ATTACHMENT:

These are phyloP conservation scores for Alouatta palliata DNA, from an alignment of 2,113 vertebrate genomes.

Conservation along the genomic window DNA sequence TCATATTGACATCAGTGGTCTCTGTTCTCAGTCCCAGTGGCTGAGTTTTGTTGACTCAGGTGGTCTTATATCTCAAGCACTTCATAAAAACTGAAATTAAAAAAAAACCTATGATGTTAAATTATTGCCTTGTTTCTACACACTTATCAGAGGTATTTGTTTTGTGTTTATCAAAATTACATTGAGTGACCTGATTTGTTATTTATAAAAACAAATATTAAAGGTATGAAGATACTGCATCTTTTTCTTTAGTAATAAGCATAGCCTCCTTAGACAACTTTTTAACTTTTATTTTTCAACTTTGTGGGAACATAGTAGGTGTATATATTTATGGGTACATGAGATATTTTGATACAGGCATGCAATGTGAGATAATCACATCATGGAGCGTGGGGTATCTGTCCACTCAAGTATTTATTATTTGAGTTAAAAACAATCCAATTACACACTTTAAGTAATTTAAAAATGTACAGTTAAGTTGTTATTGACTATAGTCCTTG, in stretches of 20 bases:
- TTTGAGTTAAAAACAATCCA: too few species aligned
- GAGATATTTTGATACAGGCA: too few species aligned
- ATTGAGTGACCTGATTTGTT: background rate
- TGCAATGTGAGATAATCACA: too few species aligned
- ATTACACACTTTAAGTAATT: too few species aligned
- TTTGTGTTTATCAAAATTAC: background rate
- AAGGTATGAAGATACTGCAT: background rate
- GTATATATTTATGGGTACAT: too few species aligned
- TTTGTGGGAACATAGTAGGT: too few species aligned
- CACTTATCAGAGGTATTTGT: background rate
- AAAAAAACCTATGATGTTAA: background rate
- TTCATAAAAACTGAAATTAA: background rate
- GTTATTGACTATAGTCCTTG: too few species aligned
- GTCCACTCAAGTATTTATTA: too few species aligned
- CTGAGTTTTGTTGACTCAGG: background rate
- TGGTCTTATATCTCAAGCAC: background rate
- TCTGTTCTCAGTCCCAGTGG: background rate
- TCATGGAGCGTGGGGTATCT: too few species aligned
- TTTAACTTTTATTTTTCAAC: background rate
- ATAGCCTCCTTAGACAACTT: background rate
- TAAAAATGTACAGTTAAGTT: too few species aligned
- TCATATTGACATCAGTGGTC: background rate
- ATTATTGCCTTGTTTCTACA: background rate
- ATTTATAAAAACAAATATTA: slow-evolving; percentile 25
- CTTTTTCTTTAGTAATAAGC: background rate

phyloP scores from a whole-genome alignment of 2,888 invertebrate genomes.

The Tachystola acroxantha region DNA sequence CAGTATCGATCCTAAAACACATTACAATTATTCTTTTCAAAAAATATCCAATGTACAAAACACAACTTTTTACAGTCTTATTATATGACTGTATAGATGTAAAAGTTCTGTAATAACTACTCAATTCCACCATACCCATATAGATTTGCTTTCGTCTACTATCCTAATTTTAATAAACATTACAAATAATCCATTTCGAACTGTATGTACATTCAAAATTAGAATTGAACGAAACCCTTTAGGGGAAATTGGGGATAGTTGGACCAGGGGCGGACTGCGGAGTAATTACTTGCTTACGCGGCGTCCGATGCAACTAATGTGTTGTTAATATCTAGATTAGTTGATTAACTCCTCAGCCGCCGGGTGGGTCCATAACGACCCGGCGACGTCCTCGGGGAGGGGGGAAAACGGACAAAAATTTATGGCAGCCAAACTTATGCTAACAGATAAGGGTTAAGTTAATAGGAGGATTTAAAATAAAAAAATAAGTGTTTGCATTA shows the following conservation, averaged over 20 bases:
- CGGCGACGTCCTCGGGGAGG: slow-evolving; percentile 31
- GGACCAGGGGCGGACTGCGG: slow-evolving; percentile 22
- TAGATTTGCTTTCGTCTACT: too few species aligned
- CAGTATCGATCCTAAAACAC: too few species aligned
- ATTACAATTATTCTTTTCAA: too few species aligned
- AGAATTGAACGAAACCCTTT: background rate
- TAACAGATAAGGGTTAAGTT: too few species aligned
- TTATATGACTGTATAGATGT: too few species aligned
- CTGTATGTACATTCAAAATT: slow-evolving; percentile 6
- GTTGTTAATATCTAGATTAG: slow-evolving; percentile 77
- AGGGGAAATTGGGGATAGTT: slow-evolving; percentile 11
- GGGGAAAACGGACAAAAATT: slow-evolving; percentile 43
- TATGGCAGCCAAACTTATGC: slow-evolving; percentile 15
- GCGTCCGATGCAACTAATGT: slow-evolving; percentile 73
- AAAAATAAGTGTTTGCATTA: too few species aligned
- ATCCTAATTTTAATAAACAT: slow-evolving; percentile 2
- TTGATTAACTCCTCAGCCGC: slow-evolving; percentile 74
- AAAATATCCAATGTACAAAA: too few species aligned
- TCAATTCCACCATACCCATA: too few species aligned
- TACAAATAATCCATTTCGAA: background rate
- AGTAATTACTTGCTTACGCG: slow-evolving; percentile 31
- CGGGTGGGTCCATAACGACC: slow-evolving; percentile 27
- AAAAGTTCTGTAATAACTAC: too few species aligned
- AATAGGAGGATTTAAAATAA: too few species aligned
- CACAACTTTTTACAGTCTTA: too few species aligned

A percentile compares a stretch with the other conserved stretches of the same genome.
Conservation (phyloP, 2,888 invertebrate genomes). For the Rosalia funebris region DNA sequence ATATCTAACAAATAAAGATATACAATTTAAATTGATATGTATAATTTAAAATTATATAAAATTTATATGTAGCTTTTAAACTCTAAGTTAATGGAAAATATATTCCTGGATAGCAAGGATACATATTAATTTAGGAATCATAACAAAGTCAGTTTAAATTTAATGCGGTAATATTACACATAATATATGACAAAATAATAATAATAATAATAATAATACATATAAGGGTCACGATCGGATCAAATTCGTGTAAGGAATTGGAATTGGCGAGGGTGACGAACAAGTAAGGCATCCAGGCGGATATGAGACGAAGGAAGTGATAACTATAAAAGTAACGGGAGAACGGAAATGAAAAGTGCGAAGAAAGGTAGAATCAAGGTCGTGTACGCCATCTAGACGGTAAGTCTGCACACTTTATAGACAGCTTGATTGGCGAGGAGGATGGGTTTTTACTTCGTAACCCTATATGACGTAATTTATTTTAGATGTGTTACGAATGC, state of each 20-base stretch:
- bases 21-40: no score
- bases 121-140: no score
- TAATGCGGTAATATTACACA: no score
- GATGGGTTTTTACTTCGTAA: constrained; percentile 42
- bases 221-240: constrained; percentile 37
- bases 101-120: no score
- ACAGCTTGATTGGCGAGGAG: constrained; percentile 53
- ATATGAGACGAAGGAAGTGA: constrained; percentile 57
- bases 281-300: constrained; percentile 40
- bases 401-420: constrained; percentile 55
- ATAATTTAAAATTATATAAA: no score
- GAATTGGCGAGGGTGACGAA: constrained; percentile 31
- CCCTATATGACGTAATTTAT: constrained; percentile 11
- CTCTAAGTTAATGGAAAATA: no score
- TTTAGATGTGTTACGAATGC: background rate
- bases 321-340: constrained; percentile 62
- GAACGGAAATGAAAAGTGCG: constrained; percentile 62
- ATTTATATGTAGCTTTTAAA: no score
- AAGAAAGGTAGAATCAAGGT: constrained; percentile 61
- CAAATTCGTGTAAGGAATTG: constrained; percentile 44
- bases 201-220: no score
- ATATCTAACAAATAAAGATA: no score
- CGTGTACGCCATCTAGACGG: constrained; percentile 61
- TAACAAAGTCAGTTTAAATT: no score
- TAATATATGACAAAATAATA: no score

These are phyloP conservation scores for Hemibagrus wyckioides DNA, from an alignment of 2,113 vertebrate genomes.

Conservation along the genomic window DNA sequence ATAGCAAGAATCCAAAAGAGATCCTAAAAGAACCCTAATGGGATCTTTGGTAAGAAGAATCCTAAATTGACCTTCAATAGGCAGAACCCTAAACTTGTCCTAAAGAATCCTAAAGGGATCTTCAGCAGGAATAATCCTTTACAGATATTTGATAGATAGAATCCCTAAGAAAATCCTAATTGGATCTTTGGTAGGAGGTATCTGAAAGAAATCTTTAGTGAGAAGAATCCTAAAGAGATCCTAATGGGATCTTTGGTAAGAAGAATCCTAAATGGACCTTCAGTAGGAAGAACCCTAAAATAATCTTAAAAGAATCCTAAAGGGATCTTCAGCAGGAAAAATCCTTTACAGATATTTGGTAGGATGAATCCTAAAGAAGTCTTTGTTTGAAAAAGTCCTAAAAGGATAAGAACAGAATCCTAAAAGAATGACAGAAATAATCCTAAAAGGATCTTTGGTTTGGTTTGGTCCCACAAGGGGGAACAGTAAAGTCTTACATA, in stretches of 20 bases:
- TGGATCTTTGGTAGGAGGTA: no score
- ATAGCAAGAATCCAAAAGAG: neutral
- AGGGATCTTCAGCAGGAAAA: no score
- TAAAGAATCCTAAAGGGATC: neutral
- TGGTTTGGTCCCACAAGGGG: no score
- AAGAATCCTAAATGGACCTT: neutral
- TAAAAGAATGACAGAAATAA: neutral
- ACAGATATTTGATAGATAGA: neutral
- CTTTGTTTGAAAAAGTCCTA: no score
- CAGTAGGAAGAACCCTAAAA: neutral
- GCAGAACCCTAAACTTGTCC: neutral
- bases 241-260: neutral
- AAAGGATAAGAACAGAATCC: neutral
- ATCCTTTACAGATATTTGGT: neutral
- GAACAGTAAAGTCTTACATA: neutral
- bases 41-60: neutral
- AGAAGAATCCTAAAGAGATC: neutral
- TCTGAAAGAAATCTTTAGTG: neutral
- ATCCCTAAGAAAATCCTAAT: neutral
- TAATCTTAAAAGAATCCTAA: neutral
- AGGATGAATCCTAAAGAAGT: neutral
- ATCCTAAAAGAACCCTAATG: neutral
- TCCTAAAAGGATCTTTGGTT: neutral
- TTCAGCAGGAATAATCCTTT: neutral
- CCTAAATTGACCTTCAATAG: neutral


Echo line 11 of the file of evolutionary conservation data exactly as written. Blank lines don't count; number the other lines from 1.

- TTTGTGGGAACATAGTAGGT: too few species aligned